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Should Updates be Done Prior to Listing a Small Older Home?


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#1 Pet Owner

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Posted 20 November 2017 - 12:52 PM

My small 2 bed, 1 bath home in Victoria, circa 1948, sits on a lot of just over 5000 sq. ft.   It has double glazed windows, a roof under 10 years old, updated baseboard heating, and a freshly-painted exterior.  But frankly the interior is a good many years behind the times cosmetically and could do with updating to the bathroom, kitchen and flooring.   I could afford to put $15-$20k into upgrades, but that would not allow for all of the work to be done.   

 

But lately I've seen a lot of smaller homes in my community being torn down and replaced with large two-storey new builds.

 

So my question is:  In a scenario like this, is it advisable to do some updating before selling or just list as is?  



#2 Mike K.

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Posted 20 November 2017 - 03:03 PM

No, I wouldn't worry about it. Chances are whatever work you do the new purchaser would have preferred to have done differently and you're not always guaranteed to recoup the money you plunked down in upgrades.

 

What's the price you're looking to fetch, and what's it assessed at?


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#3 rjag

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Posted 20 November 2017 - 03:28 PM

The value is primarily in the land and most small places like this would be looked at as development property. That being said someone may love it the way it is and want to apply their own updates....best thing to do is have your realtor do a walk through


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#4 MarkoJ

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Posted 20 November 2017 - 03:31 PM

My small 2 bed, 1 bath home in Victoria, circa 1948, sits on a lot of just over 5000 sq. ft.   It has double glazed windows, a roof under 10 years old, updated baseboard heating, and a freshly-painted exterior.  But frankly the interior is a good many years behind the times cosmetically and could do with updating to the bathroom, kitchen and flooring.   I could afford to put $15-$20k into upgrades, but that would not allow for all of the work to be done.   

 

But lately I've seen a lot of smaller homes in my community being torn down and replaced with large two-storey new builds.

 

So my question is:  In a scenario like this, is it advisable to do some updating before selling or just list as is?  

 

This sounds like a potential tear down depending on the area. Typically it doesn't make sense to update a 2 bed/1 bath, but than again everything is property specific. If I was in your situation I would get three different opinions.


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#5 johnk

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Posted 20 November 2017 - 07:57 PM

Paint is the fastest, cheapest way to bump up the price. Whatever you do I dont think you would go wrong following rjag's advice. The value is in the land.
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#6 VicHockeyFan

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Posted 20 November 2017 - 10:02 PM

I'd be careful.  Where is the property located, what neighbourhood?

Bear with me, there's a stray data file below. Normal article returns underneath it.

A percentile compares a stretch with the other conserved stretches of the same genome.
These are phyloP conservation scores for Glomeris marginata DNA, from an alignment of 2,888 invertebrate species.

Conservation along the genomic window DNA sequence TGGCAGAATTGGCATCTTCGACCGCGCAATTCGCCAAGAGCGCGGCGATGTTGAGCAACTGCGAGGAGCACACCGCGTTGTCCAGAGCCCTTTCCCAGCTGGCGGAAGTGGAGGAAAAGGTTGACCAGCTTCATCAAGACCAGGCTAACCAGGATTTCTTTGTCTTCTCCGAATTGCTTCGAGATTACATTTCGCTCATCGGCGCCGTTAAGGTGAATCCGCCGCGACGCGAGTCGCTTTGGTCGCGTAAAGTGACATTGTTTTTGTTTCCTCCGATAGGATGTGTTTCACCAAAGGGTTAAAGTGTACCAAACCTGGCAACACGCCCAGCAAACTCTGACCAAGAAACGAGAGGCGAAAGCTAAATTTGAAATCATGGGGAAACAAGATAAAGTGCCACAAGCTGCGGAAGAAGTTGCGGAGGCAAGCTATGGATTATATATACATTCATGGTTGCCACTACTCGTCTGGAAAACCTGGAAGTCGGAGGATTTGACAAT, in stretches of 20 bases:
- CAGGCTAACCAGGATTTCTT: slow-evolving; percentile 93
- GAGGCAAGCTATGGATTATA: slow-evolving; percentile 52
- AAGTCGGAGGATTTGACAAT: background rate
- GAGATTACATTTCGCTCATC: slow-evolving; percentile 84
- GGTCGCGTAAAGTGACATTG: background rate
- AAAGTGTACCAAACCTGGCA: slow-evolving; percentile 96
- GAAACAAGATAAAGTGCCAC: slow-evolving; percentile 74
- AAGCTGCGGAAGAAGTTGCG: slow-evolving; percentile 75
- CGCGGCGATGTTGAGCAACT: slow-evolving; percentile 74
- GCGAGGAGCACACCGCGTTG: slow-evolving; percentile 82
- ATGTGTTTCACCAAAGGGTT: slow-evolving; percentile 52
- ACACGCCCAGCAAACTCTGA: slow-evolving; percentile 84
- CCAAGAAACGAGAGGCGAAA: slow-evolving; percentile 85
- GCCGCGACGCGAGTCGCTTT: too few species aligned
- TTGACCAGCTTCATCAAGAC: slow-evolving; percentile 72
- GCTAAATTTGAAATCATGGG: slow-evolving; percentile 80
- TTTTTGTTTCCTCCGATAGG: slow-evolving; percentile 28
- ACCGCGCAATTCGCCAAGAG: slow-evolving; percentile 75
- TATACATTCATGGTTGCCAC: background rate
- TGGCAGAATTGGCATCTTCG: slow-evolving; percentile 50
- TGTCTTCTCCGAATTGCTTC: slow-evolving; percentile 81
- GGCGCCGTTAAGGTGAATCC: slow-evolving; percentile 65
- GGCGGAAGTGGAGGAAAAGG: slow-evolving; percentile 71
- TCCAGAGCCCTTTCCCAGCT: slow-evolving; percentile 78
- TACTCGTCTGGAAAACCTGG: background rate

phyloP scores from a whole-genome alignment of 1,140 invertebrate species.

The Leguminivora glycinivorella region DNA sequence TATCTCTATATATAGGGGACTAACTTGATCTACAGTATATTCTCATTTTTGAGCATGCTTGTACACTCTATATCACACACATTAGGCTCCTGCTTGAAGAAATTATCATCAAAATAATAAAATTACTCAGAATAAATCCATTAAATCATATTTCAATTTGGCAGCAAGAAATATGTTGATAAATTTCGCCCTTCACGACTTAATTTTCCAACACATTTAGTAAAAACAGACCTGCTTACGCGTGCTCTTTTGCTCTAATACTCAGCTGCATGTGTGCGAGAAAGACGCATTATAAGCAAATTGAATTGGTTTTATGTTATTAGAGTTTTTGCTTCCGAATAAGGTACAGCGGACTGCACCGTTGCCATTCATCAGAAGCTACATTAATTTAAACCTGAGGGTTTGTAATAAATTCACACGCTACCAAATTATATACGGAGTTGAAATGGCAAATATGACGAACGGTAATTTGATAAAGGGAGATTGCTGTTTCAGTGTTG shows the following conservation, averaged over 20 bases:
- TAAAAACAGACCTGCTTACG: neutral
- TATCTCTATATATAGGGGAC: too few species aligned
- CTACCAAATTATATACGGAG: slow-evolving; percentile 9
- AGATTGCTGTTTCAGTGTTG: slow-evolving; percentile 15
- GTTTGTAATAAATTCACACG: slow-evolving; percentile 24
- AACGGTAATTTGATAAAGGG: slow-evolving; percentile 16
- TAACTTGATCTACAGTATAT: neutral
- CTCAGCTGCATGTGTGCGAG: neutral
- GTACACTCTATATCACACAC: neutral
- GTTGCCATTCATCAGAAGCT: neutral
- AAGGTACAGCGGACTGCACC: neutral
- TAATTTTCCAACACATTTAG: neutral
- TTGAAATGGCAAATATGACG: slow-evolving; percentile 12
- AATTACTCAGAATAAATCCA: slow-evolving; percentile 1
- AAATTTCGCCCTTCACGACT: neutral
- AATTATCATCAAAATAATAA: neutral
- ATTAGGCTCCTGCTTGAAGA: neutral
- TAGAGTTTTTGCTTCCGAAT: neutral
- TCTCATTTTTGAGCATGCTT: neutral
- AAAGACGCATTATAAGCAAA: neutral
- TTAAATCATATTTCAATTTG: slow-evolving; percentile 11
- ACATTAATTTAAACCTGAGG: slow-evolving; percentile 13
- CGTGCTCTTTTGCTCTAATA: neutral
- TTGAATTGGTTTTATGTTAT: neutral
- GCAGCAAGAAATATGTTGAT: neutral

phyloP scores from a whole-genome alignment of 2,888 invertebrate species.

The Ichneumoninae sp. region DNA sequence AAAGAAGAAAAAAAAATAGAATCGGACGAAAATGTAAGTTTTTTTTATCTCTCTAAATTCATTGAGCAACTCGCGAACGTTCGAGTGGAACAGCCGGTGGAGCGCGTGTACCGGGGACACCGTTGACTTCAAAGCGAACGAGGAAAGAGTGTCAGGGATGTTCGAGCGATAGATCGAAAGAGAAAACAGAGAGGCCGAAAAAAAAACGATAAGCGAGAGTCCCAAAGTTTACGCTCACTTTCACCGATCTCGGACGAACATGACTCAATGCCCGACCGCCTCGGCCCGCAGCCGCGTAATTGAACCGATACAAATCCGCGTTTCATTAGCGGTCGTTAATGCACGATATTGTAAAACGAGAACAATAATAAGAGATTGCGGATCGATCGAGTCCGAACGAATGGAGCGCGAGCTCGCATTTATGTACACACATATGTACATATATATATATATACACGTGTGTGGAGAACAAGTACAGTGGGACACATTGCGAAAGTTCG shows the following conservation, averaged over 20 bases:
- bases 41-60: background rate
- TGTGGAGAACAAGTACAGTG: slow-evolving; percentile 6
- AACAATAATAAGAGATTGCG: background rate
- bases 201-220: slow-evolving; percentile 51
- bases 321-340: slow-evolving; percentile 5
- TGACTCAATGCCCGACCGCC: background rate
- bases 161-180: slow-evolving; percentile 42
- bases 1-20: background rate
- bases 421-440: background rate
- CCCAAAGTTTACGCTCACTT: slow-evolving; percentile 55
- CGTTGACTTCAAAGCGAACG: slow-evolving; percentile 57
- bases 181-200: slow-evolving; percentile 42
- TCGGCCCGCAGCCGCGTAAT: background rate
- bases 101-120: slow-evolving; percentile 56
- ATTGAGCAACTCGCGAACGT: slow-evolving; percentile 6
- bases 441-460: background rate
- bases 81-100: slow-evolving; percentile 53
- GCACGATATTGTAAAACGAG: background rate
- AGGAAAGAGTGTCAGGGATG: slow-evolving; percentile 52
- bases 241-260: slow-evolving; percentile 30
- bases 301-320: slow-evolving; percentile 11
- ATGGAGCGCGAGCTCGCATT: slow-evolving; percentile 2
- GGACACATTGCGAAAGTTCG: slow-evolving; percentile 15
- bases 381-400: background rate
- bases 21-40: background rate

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#7 Pet Owner

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Posted 20 November 2017 - 10:53 PM

The property is in Oaklands.  A great location.  I'm not looking to sell imminently but rather was weighing the benefits of doing some updating over the next year or so.  But then, as I said, I've been seeing several other small houses in the district being torn down and large homes built in their stead, so I started to question whether updates would add value.  Thanks for all replies.  The input and suggestions are much appreciated.


Edited by Pet Owner, 20 November 2017 - 11:08 PM.


#8 lanforod

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Posted 21 November 2017 - 08:17 AM

It's really a personal decision. You typically won't get your money back out of upgrades when you sell. So the real question is: how much would you enjoy the upgrades yourself until its time to sell, and is that enjoyment worth the cost to you?


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#9 VicHockeyFan

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Posted 21 November 2017 - 08:24 AM

It's really a personal decision. You typically won't get your money back out of upgrades when you sell. So the real question is: how much would you enjoy the upgrades yourself until its time to sell, and is that enjoyment worth the cost to you?

 

That's the best way to put it.


<p><span style="font-size:12px;"><em><span style="color:rgb(40,40,40);font-family:helvetica, arial, sans-serif;">"I don’t need a middle person in my pizza slice transaction" <strong>- zoomer, April 17, 2018</strong></span></em></span>

#10 29er Radio

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Posted 21 November 2017 - 08:26 AM

It could be helpful for you to know if you would sell for the tear down price. If you can get a handle on what the most expensive houses are selling for in your neighbourhood then you can get some idea of what a it would cost to build a similar house and then subtract the construction cost and you are left with the land value a developer might pay. If that number is well below what you would sell for then potentially upgrade in the most beneficial ways,(kitchen,baths, paint and basic landscaping).